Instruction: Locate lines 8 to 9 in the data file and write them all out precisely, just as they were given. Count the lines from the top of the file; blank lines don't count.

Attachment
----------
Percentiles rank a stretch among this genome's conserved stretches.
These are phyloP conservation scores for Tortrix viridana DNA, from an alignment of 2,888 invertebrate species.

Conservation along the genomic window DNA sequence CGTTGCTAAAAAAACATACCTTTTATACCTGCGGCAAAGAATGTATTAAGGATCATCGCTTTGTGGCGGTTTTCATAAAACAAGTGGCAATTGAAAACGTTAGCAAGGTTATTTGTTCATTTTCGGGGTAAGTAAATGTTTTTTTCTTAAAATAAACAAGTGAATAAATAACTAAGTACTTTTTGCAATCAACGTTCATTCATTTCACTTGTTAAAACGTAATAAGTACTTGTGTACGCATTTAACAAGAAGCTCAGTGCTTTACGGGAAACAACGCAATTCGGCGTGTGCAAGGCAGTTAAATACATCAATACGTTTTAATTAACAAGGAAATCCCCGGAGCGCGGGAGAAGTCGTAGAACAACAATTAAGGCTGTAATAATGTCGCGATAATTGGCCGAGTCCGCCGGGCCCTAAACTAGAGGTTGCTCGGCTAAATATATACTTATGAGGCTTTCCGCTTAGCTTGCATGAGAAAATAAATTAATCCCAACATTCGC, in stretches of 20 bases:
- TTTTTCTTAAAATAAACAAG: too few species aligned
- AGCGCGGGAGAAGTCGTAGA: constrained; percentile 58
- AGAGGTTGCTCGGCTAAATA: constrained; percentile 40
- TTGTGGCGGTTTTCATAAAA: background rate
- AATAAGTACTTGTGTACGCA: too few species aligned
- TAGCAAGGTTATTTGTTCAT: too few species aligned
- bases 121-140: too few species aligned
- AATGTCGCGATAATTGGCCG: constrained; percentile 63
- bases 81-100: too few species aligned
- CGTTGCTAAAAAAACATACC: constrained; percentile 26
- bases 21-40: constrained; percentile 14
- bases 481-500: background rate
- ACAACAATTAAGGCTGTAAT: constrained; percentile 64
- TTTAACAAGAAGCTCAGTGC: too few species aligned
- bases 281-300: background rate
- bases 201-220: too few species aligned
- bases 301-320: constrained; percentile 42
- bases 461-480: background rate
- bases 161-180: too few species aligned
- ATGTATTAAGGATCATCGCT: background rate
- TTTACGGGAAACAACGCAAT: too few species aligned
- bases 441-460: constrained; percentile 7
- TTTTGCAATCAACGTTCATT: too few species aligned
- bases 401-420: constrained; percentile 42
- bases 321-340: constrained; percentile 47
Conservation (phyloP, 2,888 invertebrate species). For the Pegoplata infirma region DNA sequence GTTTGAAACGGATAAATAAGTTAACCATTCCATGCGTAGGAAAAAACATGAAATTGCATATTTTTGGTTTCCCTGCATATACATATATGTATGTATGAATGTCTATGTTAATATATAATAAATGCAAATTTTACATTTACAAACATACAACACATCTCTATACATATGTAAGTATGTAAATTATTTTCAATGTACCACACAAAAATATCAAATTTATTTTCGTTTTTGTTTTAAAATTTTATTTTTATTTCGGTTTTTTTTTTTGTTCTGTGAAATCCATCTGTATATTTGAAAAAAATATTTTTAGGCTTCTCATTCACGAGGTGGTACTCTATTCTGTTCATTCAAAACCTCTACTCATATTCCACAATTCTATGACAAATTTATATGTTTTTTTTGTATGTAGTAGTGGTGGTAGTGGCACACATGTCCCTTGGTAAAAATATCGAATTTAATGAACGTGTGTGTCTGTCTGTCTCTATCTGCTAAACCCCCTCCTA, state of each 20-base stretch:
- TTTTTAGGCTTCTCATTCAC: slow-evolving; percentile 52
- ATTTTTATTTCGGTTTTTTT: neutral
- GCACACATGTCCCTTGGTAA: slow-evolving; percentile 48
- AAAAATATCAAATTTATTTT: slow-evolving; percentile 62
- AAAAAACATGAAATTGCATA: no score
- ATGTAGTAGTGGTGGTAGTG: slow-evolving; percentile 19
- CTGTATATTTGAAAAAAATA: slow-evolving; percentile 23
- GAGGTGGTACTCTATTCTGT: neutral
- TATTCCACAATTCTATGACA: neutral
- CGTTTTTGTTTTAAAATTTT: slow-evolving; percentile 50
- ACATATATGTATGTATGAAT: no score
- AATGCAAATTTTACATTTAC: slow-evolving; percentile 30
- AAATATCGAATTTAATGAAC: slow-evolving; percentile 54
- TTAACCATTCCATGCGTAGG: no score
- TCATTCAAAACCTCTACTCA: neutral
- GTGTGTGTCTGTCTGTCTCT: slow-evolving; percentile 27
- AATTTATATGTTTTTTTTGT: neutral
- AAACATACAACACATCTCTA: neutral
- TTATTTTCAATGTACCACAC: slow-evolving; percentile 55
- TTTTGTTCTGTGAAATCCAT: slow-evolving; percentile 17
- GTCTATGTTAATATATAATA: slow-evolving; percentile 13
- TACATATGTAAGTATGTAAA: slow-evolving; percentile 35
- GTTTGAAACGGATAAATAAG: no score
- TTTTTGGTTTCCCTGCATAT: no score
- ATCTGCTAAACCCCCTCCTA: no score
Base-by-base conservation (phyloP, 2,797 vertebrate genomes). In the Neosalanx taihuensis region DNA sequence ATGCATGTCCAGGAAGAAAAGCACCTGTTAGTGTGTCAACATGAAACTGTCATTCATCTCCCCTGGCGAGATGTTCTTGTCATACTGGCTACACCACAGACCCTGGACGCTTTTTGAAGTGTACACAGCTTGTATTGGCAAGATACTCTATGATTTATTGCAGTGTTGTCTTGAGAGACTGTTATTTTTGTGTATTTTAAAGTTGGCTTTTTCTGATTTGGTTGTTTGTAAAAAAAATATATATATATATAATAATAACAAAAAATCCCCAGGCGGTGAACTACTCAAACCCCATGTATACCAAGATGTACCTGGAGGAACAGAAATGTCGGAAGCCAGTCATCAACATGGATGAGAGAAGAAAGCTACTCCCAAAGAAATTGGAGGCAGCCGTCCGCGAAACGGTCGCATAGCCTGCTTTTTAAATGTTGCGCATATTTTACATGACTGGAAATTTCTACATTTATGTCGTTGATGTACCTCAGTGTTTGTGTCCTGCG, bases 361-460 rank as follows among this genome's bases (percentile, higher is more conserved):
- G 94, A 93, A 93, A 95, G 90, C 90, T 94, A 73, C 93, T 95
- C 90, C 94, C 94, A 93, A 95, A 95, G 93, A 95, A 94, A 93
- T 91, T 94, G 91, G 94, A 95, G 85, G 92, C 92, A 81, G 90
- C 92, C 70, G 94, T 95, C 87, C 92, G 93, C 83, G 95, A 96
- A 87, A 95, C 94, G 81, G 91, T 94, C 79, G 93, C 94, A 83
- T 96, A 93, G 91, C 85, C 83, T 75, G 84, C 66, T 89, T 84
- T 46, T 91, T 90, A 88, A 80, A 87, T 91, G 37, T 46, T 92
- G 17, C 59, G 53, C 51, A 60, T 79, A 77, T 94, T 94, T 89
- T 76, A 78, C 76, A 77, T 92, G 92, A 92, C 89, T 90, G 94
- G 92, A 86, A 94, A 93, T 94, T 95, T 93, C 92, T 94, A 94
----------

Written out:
- AATAAGTACTTGTGTACGCA: too few species aligned
- TAGCAAGGTTATTTGTTCAT: too few species aligned